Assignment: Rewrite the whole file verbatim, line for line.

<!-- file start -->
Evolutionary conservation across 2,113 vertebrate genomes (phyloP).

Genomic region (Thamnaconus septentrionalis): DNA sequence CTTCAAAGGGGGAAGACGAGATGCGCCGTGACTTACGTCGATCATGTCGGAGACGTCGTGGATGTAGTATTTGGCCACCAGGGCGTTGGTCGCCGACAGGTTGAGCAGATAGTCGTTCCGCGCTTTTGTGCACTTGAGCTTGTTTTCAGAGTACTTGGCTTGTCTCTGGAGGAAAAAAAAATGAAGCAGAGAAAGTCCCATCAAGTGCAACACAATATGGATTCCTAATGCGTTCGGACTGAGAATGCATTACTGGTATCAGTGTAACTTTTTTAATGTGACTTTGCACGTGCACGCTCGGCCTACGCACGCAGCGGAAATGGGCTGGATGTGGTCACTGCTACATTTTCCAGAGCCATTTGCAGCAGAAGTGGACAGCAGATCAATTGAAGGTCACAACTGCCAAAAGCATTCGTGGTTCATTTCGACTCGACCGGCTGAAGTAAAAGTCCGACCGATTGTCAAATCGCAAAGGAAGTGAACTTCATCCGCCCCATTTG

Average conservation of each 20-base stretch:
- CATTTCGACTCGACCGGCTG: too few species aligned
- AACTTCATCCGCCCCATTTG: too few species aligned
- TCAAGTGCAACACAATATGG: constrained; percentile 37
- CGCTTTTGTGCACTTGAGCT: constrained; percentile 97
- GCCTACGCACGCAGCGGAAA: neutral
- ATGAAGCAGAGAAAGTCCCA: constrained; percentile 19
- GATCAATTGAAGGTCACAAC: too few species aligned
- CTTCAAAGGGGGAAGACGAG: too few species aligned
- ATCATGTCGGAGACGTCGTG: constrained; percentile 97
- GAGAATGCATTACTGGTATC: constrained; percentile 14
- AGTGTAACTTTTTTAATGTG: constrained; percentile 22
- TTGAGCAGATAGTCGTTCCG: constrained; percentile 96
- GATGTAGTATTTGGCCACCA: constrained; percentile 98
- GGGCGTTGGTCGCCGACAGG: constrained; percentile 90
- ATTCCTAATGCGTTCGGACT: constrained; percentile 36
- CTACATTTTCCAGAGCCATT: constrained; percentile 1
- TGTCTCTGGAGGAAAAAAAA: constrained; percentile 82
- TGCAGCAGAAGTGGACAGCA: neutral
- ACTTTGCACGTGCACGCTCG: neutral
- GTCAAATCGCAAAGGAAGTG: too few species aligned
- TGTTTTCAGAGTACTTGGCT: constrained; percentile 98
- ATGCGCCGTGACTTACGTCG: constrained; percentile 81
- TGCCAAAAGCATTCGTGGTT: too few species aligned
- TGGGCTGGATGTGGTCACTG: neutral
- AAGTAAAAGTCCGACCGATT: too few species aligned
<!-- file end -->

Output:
Evolutionary conservation across 2,113 vertebrate genomes (phyloP).

Genomic region (Thamnaconus septentrionalis): DNA sequence CTTCAAAGGGGGAAGACGAGATGCGCCGTGACTTACGTCGATCATGTCGGAGACGTCGTGGATGTAGTATTTGGCCACCAGGGCGTTGGTCGCCGACAGGTTGAGCAGATAGTCGTTCCGCGCTTTTGTGCACTTGAGCTTGTTTTCAGAGTACTTGGCTTGTCTCTGGAGGAAAAAAAAATGAAGCAGAGAAAGTCCCATCAAGTGCAACACAATATGGATTCCTAATGCGTTCGGACTGAGAATGCATTACTGGTATCAGTGTAACTTTTTTAATGTGACTTTGCACGTGCACGCTCGGCCTACGCACGCAGCGGAAATGGGCTGGATGTGGTCACTGCTACATTTTCCAGAGCCATTTGCAGCAGAAGTGGACAGCAGATCAATTGAAGGTCACAACTGCCAAAAGCATTCGTGGTTCATTTCGACTCGACCGGCTGAAGTAAAAGTCCGACCGATTGTCAAATCGCAAAGGAAGTGAACTTCATCCGCCCCATTTG

Average conservation of each 20-base stretch:
- CATTTCGACTCGACCGGCTG: too few species aligned
- AACTTCATCCGCCCCATTTG: too few species aligned
- TCAAGTGCAACACAATATGG: constrained; percentile 37
- CGCTTTTGTGCACTTGAGCT: constrained; percentile 97
- GCCTACGCACGCAGCGGAAA: neutral
- ATGAAGCAGAGAAAGTCCCA: constrained; percentile 19
- GATCAATTGAAGGTCACAAC: too few species aligned
- CTTCAAAGGGGGAAGACGAG: too few species aligned
- ATCATGTCGGAGACGTCGTG: constrained; percentile 97
- GAGAATGCATTACTGGTATC: constrained; percentile 14
- AGTGTAACTTTTTTAATGTG: constrained; percentile 22
- TTGAGCAGATAGTCGTTCCG: constrained; percentile 96
- GATGTAGTATTTGGCCACCA: constrained; percentile 98
- GGGCGTTGGTCGCCGACAGG: constrained; percentile 90
- ATTCCTAATGCGTTCGGACT: constrained; percentile 36
- CTACATTTTCCAGAGCCATT: constrained; percentile 1
- TGTCTCTGGAGGAAAAAAAA: constrained; percentile 82
- TGCAGCAGAAGTGGACAGCA: neutral
- ACTTTGCACGTGCACGCTCG: neutral
- GTCAAATCGCAAAGGAAGTG: too few species aligned
- TGTTTTCAGAGTACTTGGCT: constrained; percentile 98
- ATGCGCCGTGACTTACGTCG: constrained; percentile 81
- TGCCAAAAGCATTCGTGGTT: too few species aligned
- TGGGCTGGATGTGGTCACTG: neutral
- AAGTAAAAGTCCGACCGATT: too few species aligned